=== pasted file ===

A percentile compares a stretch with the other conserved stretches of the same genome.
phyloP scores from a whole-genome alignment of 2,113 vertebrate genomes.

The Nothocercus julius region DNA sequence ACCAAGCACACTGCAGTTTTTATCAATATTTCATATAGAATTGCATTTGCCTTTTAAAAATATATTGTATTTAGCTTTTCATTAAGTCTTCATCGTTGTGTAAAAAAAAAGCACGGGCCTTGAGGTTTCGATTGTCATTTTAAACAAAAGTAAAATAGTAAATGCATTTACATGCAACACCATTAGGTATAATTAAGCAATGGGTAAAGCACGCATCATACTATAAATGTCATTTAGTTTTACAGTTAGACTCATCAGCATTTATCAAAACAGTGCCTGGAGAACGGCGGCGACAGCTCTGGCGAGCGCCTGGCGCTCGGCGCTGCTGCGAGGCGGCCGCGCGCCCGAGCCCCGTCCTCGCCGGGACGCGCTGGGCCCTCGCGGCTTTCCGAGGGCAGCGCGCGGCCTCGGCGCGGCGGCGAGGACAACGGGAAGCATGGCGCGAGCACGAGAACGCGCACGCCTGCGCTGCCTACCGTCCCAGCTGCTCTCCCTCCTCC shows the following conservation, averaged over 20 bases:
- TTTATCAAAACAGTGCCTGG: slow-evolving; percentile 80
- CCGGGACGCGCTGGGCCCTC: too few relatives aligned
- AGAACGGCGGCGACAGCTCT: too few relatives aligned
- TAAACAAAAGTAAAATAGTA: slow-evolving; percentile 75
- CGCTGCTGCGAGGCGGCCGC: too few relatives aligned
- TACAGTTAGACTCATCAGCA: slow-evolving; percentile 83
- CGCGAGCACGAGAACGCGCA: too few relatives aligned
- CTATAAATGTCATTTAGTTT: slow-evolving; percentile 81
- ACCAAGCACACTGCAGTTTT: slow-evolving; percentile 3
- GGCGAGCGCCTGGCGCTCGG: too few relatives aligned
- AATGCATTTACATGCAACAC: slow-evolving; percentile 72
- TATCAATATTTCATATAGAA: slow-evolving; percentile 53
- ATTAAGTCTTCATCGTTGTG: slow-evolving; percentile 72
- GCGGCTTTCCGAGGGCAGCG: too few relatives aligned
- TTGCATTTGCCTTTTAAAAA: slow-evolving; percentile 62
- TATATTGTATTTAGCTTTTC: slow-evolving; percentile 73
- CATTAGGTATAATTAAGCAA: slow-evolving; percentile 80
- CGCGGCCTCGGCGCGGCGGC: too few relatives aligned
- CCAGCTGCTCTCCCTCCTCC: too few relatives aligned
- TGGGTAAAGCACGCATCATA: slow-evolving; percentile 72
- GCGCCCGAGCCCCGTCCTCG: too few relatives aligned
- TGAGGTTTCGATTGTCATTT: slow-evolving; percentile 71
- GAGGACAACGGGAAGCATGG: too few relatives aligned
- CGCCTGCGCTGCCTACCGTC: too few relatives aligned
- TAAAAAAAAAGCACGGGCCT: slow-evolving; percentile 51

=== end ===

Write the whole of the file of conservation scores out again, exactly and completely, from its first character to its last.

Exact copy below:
A percentile compares a stretch with the other conserved stretches of the same genome.
phyloP scores from a whole-genome alignment of 2,113 vertebrate genomes.

The Nothocercus julius region DNA sequence ACCAAGCACACTGCAGTTTTTATCAATATTTCATATAGAATTGCATTTGCCTTTTAAAAATATATTGTATTTAGCTTTTCATTAAGTCTTCATCGTTGTGTAAAAAAAAAGCACGGGCCTTGAGGTTTCGATTGTCATTTTAAACAAAAGTAAAATAGTAAATGCATTTACATGCAACACCATTAGGTATAATTAAGCAATGGGTAAAGCACGCATCATACTATAAATGTCATTTAGTTTTACAGTTAGACTCATCAGCATTTATCAAAACAGTGCCTGGAGAACGGCGGCGACAGCTCTGGCGAGCGCCTGGCGCTCGGCGCTGCTGCGAGGCGGCCGCGCGCCCGAGCCCCGTCCTCGCCGGGACGCGCTGGGCCCTCGCGGCTTTCCGAGGGCAGCGCGCGGCCTCGGCGCGGCGGCGAGGACAACGGGAAGCATGGCGCGAGCACGAGAACGCGCACGCCTGCGCTGCCTACCGTCCCAGCTGCTCTCCCTCCTCC shows the following conservation, averaged over 20 bases:
- TTTATCAAAACAGTGCCTGG: slow-evolving; percentile 80
- CCGGGACGCGCTGGGCCCTC: too few relatives aligned
- AGAACGGCGGCGACAGCTCT: too few relatives aligned
- TAAACAAAAGTAAAATAGTA: slow-evolving; percentile 75
- CGCTGCTGCGAGGCGGCCGC: too few relatives aligned
- TACAGTTAGACTCATCAGCA: slow-evolving; percentile 83
- CGCGAGCACGAGAACGCGCA: too few relatives aligned
- CTATAAATGTCATTTAGTTT: slow-evolving; percentile 81
- ACCAAGCACACTGCAGTTTT: slow-evolving; percentile 3
- GGCGAGCGCCTGGCGCTCGG: too few relatives aligned
- AATGCATTTACATGCAACAC: slow-evolving; percentile 72
- TATCAATATTTCATATAGAA: slow-evolving; percentile 53
- ATTAAGTCTTCATCGTTGTG: slow-evolving; percentile 72
- GCGGCTTTCCGAGGGCAGCG: too few relatives aligned
- TTGCATTTGCCTTTTAAAAA: slow-evolving; percentile 62
- TATATTGTATTTAGCTTTTC: slow-evolving; percentile 73
- CATTAGGTATAATTAAGCAA: slow-evolving; percentile 80
- CGCGGCCTCGGCGCGGCGGC: too few relatives aligned
- CCAGCTGCTCTCCCTCCTCC: too few relatives aligned
- TGGGTAAAGCACGCATCATA: slow-evolving; percentile 72
- GCGCCCGAGCCCCGTCCTCG: too few relatives aligned
- TGAGGTTTCGATTGTCATTT: slow-evolving; percentile 71
- GAGGACAACGGGAAGCATGG: too few relatives aligned
- CGCCTGCGCTGCCTACCGTC: too few relatives aligned
- TAAAAAAAAAGCACGGGCCT: slow-evolving; percentile 51